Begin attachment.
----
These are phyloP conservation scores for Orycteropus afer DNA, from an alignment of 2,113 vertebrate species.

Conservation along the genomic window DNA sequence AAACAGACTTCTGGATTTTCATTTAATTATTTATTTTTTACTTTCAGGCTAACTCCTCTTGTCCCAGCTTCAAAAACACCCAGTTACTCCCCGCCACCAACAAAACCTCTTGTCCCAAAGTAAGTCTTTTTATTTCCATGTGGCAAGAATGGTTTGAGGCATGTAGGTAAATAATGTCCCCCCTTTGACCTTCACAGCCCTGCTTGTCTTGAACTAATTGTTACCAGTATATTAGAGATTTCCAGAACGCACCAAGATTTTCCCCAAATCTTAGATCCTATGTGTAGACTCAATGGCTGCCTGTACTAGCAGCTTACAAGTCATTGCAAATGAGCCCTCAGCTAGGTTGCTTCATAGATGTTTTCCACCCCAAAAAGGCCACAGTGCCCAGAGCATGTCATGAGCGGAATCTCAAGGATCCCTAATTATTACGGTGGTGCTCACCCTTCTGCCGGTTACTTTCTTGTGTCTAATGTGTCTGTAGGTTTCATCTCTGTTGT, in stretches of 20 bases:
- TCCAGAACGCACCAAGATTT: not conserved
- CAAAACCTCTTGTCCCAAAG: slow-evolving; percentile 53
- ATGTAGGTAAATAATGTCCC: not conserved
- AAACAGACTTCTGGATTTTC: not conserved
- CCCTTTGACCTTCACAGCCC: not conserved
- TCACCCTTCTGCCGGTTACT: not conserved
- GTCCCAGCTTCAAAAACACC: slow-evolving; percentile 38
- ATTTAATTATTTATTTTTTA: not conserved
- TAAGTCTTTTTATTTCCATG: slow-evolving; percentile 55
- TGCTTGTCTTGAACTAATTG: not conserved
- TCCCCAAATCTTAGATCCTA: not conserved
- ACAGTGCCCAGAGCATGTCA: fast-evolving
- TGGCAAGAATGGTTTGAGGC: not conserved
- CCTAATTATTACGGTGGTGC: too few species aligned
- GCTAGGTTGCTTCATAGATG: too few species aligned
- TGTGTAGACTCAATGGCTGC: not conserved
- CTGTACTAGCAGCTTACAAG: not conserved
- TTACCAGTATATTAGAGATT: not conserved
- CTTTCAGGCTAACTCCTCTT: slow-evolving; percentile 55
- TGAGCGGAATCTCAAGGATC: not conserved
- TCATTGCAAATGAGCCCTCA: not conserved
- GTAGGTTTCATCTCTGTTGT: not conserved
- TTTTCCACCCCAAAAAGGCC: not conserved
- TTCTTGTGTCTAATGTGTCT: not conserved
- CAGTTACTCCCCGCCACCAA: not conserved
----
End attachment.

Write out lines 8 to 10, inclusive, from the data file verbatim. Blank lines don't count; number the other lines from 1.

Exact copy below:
- TCACCCTTCTGCCGGTTACT: not conserved
- GTCCCAGCTTCAAAAACACC: slow-evolving; percentile 38
- ATTTAATTATTTATTTTTTA: not conserved